When England and the USA kick off tomorrow, they will do so at absolute primetime on both sides of the Atlantic, and with more World Cup history than you might think.
When is it?
I don’t think organisers could have hoped for a better draw when this fixture came out of the hat. TV broadcasters and FIFA alike will be licking their lips at a contest that could smash viewing records.
Kick-off is at 7pm on a Friday evening in the UK, and pubs will be packed to the rafters. The further England potentially go in the competition, the higher viewership here will rise, but a Friday night clash against a known rival is likely to attract tens of millions.
Stateside, kick-off is at 2pm EST on Black Friday. Best known for its sales, the day after Thanksgiving is a public holiday, and the World Cup won’t have to compete with the traditional feast of NFL games on the Thursday. The primetime World Cup fixture should be accessible to millions tucking into their Turkey leftovers.
The USA’s first match against Wales attracted over 8 million viewers. This is far lower than the USA’s Men’s World Cup record of 18.2 million who tuned into the team’s 2-2 draw with Portugal in 2014. Still, engagement with the Qatar group stages is already up nearly 200 per cent compared to the last tournament. The time-difference and time of year bodes perfectly for an American audience.
Add to that the stakes of the match versus England – it’s not entirely lose and go home for America, but zero points would leave it out of their hands – and it’s a near-perfect storm for the US at this World Cup.
The match will be broadcast on ITV1 in the UK and on FOX in the US.
What is the history of England vs USA at the World Cup?
England and the US have met on football’s biggest stage twice.
Their first encounter came at the Brazil World Cup of 1950. Statistics back then weren’t what they are now. Still, reports from the Estádio Independência in Belo Horizonte said the English had six shots within the opening 12 minutes, including hitting the post twice.
It seems the onslaught continued more or less for the entire 90 minutes, other than in the defining 37th minute, when a glancing header from Joe Gaetjens deflected a US shot past English keeper Bert Williams. The US suddenly had the lead.
As news of the shock scoreline came over Brazilian radio, locals flocked to the stadium to see if an upset was indeed on the cards. The English side – featuring, among others, Alf Ramsey, who would lead England to glory in 1966 – huffed, and they puffed, but 1-0, it would finish. To this day, it remains one of the World Cup’s most surprising ever results.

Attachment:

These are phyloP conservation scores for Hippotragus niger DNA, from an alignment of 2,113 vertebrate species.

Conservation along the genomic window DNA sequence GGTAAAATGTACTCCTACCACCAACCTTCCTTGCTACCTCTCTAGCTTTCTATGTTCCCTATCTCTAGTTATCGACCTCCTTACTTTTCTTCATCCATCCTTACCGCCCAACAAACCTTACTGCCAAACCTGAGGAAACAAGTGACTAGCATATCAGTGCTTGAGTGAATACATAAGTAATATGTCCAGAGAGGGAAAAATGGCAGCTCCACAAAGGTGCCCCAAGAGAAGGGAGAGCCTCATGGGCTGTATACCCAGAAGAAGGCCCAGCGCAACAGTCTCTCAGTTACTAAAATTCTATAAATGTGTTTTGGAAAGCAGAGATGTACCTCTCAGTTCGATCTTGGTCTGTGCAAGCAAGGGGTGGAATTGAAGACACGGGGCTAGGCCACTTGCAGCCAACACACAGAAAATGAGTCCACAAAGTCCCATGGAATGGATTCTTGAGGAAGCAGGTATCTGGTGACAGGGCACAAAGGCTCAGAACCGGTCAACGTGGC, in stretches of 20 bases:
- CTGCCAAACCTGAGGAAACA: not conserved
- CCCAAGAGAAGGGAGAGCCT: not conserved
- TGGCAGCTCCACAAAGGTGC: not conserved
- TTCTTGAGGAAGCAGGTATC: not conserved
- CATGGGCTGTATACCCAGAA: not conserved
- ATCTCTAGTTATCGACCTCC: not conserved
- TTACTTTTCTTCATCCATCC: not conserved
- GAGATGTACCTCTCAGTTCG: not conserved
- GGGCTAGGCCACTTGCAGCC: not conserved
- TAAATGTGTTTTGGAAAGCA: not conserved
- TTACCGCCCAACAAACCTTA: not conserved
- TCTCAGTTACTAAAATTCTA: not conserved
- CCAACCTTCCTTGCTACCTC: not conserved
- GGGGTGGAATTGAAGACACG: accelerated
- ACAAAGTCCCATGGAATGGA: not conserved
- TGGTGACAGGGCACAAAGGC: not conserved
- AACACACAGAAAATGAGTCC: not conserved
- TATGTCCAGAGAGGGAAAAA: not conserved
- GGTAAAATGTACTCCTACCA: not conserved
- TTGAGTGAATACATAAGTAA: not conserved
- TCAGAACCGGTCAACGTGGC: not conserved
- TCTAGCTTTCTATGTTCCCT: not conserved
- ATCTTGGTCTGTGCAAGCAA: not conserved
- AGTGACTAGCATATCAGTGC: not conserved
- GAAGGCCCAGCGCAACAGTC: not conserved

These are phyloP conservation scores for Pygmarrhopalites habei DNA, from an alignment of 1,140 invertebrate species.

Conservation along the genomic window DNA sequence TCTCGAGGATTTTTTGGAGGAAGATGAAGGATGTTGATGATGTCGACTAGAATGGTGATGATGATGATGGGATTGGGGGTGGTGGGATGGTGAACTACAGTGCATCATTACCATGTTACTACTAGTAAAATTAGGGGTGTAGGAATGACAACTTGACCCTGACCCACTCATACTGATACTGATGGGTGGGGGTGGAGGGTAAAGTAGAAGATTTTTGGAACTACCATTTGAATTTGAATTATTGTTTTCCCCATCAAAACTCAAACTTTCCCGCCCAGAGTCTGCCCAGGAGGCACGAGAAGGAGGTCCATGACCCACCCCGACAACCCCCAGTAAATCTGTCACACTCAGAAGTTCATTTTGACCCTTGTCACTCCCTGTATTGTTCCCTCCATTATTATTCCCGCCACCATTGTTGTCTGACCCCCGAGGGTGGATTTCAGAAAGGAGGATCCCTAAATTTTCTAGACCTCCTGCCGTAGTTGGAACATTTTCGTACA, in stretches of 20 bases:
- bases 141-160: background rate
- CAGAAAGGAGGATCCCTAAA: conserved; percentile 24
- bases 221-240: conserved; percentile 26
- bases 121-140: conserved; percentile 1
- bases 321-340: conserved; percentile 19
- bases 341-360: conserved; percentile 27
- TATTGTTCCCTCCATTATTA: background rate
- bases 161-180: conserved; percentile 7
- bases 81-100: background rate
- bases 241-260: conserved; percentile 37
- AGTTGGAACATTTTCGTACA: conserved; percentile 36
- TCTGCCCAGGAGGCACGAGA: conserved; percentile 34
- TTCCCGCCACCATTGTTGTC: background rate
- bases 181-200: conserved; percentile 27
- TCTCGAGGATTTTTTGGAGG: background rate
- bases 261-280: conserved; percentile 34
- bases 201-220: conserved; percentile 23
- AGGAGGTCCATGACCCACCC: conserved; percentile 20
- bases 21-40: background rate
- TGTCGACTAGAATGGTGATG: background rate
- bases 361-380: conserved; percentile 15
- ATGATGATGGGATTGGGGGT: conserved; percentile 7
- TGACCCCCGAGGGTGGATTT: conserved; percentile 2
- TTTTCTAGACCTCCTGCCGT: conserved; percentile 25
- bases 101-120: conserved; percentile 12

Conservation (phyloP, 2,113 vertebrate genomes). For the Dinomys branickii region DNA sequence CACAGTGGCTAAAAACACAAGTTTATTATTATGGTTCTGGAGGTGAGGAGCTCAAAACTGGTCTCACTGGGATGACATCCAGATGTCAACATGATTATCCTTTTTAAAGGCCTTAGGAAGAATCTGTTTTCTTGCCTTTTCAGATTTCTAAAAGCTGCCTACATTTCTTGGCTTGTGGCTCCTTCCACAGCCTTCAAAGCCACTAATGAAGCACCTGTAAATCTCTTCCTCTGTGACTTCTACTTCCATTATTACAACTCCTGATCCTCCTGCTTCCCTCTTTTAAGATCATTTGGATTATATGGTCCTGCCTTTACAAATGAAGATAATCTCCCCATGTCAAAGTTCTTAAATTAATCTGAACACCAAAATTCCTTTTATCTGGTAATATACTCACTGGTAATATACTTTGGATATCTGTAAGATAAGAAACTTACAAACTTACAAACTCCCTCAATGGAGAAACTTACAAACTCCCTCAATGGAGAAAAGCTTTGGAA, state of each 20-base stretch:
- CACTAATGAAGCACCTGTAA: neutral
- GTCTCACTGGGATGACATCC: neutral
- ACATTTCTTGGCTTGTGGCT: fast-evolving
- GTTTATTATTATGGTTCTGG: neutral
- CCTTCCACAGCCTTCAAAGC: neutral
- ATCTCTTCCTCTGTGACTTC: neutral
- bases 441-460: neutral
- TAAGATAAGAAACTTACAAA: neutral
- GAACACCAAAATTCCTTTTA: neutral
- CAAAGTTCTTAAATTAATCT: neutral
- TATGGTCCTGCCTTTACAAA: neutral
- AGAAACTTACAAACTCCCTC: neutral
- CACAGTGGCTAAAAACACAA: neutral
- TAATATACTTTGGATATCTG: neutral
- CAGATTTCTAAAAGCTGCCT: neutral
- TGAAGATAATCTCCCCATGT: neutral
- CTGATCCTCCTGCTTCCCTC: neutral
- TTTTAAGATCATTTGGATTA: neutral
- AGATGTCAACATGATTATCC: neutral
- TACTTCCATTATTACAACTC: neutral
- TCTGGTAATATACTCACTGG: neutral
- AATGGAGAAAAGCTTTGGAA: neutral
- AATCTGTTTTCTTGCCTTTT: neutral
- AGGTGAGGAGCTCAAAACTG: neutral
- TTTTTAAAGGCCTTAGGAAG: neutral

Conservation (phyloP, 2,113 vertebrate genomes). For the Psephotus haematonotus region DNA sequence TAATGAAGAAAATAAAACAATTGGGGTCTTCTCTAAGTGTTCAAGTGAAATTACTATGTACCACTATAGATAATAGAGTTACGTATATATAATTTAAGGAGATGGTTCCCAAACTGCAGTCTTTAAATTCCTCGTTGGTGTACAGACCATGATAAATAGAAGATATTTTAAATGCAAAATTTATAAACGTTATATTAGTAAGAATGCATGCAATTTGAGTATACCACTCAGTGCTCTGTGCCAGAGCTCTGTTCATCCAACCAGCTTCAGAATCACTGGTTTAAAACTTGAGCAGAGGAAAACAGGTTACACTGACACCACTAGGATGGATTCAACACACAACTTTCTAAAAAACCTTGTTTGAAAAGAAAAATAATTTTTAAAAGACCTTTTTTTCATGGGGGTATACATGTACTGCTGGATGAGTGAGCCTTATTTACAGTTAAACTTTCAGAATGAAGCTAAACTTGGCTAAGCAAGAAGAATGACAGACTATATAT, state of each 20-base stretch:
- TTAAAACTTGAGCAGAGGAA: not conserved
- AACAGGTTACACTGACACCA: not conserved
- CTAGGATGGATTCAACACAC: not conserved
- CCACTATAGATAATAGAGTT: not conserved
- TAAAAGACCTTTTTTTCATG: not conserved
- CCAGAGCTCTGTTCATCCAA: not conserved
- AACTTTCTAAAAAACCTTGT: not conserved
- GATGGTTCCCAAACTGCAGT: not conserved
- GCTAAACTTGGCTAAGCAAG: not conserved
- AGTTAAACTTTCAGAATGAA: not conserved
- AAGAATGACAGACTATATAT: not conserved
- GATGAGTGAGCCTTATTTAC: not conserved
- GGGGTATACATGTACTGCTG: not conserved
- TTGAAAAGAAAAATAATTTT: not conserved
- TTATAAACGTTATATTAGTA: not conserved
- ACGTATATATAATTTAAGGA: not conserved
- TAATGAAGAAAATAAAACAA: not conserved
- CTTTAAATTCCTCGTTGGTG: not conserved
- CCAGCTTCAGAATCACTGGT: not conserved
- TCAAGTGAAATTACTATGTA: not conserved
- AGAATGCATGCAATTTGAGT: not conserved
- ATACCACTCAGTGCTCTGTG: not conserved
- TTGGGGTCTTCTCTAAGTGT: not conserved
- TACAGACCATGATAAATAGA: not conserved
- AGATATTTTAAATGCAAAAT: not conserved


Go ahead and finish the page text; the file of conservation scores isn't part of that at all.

It was 60 years before the two would meet again, this time in South Africa. During that time, America’s soccer team had progressed exponentially. However an English side featuring the likes of Wayne Rooney, Frank Lampard, Steven Gerrard and John Terry were still heavily favoured. An early Gerrard goal put England ahead inside five minutes, but a scuffed Clint Dempsey effort led to a now infamous Rob Green howler, and just before half-time, the USA were level.
The game would finish level at 1-1.
Where do both teams stand now?
Despite previous World Cup results and a promising, young American team, England are still firm favourites this time around.
For the English, Captain Harry Kane is confirmed fit after rolling his ankle in the 6-2 thrashing of Iran. Kyle Walker is also expected to be match fit again after recovering from groin surgery earlier this season, though attacking midfielder James Maddison remains sidelined. After that confident start against Iran, though, it seems most likely that England go unchanged.
A disappointing second half from the US saw them kick off their World Cup with a draw against Wales. It means that since that famous victory in 1950, the United States have not kept a single clean sheet in 32 attempts against European opponents.
Arsenal understudy Matt Turner is the USA’s latest no.1, hoping to break that streak. The Premier League influence on the American defence doesn’t end there, with Fulham duo Tim Ream and Antony Robinson starting at centre half and left back respectively.
Leeds midfielder Tyler Adams skippers the side. Chelsea winger Christian Pulisic will be hoping to exploit England’s slight weakness in defence, though the return of Walker may counteract the American pace, with Timothy Weah, son of former Ballon d’Or winner and current Liberian President George Weah, coming off the other flank. Weah netted the USA’s first goal of the campaign against Wales.
England 3-1 USA. It’s coming home.